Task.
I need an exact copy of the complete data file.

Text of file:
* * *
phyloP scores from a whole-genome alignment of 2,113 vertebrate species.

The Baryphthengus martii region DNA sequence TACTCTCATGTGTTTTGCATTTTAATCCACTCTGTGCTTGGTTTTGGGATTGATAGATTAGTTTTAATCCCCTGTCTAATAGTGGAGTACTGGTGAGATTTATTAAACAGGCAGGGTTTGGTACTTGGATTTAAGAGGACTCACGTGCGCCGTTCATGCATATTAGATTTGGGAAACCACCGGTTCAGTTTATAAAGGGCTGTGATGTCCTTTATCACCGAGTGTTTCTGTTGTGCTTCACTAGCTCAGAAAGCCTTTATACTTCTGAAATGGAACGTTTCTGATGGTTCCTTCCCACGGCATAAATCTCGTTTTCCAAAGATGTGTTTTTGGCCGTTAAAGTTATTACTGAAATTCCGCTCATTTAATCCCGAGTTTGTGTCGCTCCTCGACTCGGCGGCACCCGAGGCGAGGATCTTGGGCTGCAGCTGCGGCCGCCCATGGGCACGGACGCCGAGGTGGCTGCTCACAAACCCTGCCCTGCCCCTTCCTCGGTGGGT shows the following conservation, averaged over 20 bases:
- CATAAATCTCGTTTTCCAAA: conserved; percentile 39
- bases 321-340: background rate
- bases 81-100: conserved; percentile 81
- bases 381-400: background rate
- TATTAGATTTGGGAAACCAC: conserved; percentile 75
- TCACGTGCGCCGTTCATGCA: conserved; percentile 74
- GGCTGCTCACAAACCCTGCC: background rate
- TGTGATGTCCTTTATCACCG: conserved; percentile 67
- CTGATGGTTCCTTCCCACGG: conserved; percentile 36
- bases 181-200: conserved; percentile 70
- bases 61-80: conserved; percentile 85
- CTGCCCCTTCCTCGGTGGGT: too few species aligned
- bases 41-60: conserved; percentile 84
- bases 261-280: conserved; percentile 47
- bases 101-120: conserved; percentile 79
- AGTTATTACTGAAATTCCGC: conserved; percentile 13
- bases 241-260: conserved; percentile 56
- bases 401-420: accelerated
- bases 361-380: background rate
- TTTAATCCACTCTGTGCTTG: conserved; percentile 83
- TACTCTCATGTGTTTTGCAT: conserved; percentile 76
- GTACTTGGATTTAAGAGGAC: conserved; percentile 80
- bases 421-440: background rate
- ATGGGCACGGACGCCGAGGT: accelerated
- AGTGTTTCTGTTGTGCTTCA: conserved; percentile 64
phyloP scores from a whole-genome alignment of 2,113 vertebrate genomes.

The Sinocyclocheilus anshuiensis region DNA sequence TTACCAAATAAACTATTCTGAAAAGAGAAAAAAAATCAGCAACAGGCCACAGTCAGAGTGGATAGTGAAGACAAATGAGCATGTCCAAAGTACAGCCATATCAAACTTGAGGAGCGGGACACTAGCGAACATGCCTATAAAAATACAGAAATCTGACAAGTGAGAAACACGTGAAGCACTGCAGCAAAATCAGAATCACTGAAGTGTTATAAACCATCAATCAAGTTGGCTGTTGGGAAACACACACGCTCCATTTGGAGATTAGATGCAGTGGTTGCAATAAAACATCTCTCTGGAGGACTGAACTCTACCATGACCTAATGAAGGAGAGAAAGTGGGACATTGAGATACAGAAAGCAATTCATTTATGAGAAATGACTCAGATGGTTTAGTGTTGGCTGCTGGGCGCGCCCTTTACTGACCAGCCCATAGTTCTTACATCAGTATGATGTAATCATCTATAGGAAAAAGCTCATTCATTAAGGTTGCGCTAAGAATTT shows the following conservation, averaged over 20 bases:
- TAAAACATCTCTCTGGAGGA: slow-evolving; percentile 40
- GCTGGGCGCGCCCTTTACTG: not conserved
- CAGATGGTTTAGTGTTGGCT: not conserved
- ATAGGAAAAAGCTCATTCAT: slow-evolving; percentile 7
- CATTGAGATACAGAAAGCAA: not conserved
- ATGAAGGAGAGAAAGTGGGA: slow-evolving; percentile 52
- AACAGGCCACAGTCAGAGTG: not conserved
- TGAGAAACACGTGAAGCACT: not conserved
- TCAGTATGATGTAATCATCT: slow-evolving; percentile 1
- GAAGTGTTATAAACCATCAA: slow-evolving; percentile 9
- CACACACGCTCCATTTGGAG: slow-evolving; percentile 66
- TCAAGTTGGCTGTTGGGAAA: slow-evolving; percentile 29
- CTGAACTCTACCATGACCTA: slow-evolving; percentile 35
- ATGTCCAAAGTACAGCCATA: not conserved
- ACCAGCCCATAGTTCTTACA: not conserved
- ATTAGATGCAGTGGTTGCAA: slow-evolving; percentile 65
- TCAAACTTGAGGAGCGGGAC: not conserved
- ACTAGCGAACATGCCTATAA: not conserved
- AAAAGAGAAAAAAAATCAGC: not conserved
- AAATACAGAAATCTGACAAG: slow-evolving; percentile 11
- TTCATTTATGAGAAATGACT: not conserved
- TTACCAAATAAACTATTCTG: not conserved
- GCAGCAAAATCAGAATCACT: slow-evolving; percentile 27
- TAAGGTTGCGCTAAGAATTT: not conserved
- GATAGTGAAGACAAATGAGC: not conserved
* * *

phyloP scores from a whole-genome alignment of 2,113 vertebrate species.

The Baryphthengus martii region DNA sequence TACTCTCATGTGTTTTGCATTTTAATCCACTCTGTGCTTGGTTTTGGGATTGATAGATTAGTTTTAATCCCCTGTCTAATAGTGGAGTACTGGTGAGATTTATTAAACAGGCAGGGTTTGGTACTTGGATTTAAGAGGACTCACGTGCGCCGTTCATGCATATTAGATTTGGGAAACCACCGGTTCAGTTTATAAAGGGCTGTGATGTCCTTTATCACCGAGTGTTTCTGTTGTGCTTCACTAGCTCAGAAAGCCTTTATACTTCTGAAATGGAACGTTTCTGATGGTTCCTTCCCACGGCATAAATCTCGTTTTCCAAAGATGTGTTTTTGGCCGTTAAAGTTATTACTGAAATTCCGCTCATTTAATCCCGAGTTTGTGTCGCTCCTCGACTCGGCGGCACCCGAGGCGAGGATCTTGGGCTGCAGCTGCGGCCGCCCATGGGCACGGACGCCGAGGTGGCTGCTCACAAACCCTGCCCTGCCCCTTCCTCGGTGGGT shows the following conservation, averaged over 20 bases:
- CATAAATCTCGTTTTCCAAA: conserved; percentile 39
- bases 321-340: background rate
- bases 81-100: conserved; percentile 81
- bases 381-400: background rate
- TATTAGATTTGGGAAACCAC: conserved; percentile 75
- TCACGTGCGCCGTTCATGCA: conserved; percentile 74
- GGCTGCTCACAAACCCTGCC: background rate
- TGTGATGTCCTTTATCACCG: conserved; percentile 67
- CTGATGGTTCCTTCCCACGG: conserved; percentile 36
- bases 181-200: conserved; percentile 70
- bases 61-80: conserved; percentile 85
- CTGCCCCTTCCTCGGTGGGT: too few species aligned
- bases 41-60: conserved; percentile 84
- bases 261-280: conserved; percentile 47
- bases 101-120: conserved; percentile 79
- AGTTATTACTGAAATTCCGC: conserved; percentile 13
- bases 241-260: conserved; percentile 56
- bases 401-420: accelerated
- bases 361-380: background rate
- TTTAATCCACTCTGTGCTTG: conserved; percentile 83
- TACTCTCATGTGTTTTGCAT: conserved; percentile 76
- GTACTTGGATTTAAGAGGAC: conserved; percentile 80
- bases 421-440: background rate
- ATGGGCACGGACGCCGAGGT: accelerated
- AGTGTTTCTGTTGTGCTTCA: conserved; percentile 64
phyloP scores from a whole-genome alignment of 2,113 vertebrate genomes.

The Sinocyclocheilus anshuiensis region DNA sequence TTACCAAATAAACTATTCTGAAAAGAGAAAAAAAATCAGCAACAGGCCACAGTCAGAGTGGATAGTGAAGACAAATGAGCATGTCCAAAGTACAGCCATATCAAACTTGAGGAGCGGGACACTAGCGAACATGCCTATAAAAATACAGAAATCTGACAAGTGAGAAACACGTGAAGCACTGCAGCAAAATCAGAATCACTGAAGTGTTATAAACCATCAATCAAGTTGGCTGTTGGGAAACACACACGCTCCATTTGGAGATTAGATGCAGTGGTTGCAATAAAACATCTCTCTGGAGGACTGAACTCTACCATGACCTAATGAAGGAGAGAAAGTGGGACATTGAGATACAGAAAGCAATTCATTTATGAGAAATGACTCAGATGGTTTAGTGTTGGCTGCTGGGCGCGCCCTTTACTGACCAGCCCATAGTTCTTACATCAGTATGATGTAATCATCTATAGGAAAAAGCTCATTCATTAAGGTTGCGCTAAGAATTT shows the following conservation, averaged over 20 bases:
- TAAAACATCTCTCTGGAGGA: slow-evolving; percentile 40
- GCTGGGCGCGCCCTTTACTG: not conserved
- CAGATGGTTTAGTGTTGGCT: not conserved
- ATAGGAAAAAGCTCATTCAT: slow-evolving; percentile 7
- CATTGAGATACAGAAAGCAA: not conserved
- ATGAAGGAGAGAAAGTGGGA: slow-evolving; percentile 52
- AACAGGCCACAGTCAGAGTG: not conserved
- TGAGAAACACGTGAAGCACT: not conserved
- TCAGTATGATGTAATCATCT: slow-evolving; percentile 1
- GAAGTGTTATAAACCATCAA: slow-evolving; percentile 9
- CACACACGCTCCATTTGGAG: slow-evolving; percentile 66
- TCAAGTTGGCTGTTGGGAAA: slow-evolving; percentile 29
- CTGAACTCTACCATGACCTA: slow-evolving; percentile 35
- ATGTCCAAAGTACAGCCATA: not conserved
- ACCAGCCCATAGTTCTTACA: not conserved
- ATTAGATGCAGTGGTTGCAA: slow-evolving; percentile 65
- TCAAACTTGAGGAGCGGGAC: not conserved
- ACTAGCGAACATGCCTATAA: not conserved
- AAAAGAGAAAAAAAATCAGC: not conserved
- AAATACAGAAATCTGACAAG: slow-evolving; percentile 11
- TTCATTTATGAGAAATGACT: not conserved
- TTACCAAATAAACTATTCTG: not conserved
- GCAGCAAAATCAGAATCACT: slow-evolving; percentile 27
- TAAGGTTGCGCTAAGAATTT: not conserved
- GATAGTGAAGACAAATGAGC: not conserved